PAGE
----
when you run your mouth about it, then you deserve the shit you got!
Easy to say. You're not the one facing decades in jail.
Don't be surprised, should Snowden ever come back if he takes a plea deal as well. You DO NOT understand the calculus that goes into the decision -- OR the pressure that the DOJ puts on people to accept a deal.
People who insist that no one should accept a plea deal are people who have never been in that situation.
That'd take a slight variation in language. Make it clear that it's not the posting without permission, but the posting without permission of material that the subjects had a legally recognized expectation would not be made public. So, a photograph taken in a public place where photographs were being taken? The subject has no expectation that photographs wouldn't be made public. Photographs taken in your bedroom when they weren't being taken for public distribution, or where they were taken without your knowledge? That's when the site needs to be careful.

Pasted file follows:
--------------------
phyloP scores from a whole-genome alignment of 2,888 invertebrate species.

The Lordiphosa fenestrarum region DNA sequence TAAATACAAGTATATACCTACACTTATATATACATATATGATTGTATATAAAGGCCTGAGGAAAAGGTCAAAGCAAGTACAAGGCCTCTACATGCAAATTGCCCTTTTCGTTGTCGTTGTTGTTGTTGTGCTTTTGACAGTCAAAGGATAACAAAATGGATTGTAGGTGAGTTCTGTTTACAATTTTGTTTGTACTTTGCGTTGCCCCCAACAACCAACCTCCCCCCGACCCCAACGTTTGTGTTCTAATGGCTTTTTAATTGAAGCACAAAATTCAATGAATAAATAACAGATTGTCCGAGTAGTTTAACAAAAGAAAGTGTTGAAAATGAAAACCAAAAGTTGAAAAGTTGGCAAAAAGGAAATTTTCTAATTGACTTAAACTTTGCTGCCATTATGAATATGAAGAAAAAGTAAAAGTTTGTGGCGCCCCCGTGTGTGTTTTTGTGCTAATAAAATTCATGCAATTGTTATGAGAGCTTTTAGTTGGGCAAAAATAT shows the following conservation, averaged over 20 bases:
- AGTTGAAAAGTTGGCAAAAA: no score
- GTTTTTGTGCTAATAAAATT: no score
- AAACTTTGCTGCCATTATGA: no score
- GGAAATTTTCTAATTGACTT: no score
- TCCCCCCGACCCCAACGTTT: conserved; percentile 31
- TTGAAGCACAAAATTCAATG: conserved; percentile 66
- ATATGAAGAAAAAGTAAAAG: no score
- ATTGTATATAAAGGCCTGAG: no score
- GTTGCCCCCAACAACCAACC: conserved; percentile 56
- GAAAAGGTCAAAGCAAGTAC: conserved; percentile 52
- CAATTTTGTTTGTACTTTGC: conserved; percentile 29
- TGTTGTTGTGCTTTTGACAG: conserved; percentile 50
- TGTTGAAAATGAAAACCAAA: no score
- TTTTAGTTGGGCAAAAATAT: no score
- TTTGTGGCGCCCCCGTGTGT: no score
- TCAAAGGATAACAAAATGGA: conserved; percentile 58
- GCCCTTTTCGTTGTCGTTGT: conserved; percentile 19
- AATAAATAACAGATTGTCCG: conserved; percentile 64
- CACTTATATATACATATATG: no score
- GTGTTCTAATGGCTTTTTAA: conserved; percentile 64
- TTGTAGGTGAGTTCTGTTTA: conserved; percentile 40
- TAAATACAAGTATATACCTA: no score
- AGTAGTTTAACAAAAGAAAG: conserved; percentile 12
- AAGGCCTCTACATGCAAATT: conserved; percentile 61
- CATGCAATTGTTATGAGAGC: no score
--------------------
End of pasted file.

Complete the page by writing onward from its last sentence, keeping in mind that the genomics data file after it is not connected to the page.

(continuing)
So... Gawker and the Toronto Star would be in *criminal* trouble for posting photos of Toronto Mayor Rob Ford smoking crack in a private home?
Or... what about Chad Hurley taking a short video at Kim Kardashian and Kanye West's wedding and posting it online. That was a private event.
It might be better to criminalize, not the hosting of such material, but the solicitation of such material.
Still a potential can of worms. How about the celebrity gossip site that solicits photos of celebrities, and some of those show celebrities in a less than flattering light. How do you distinguish that situation?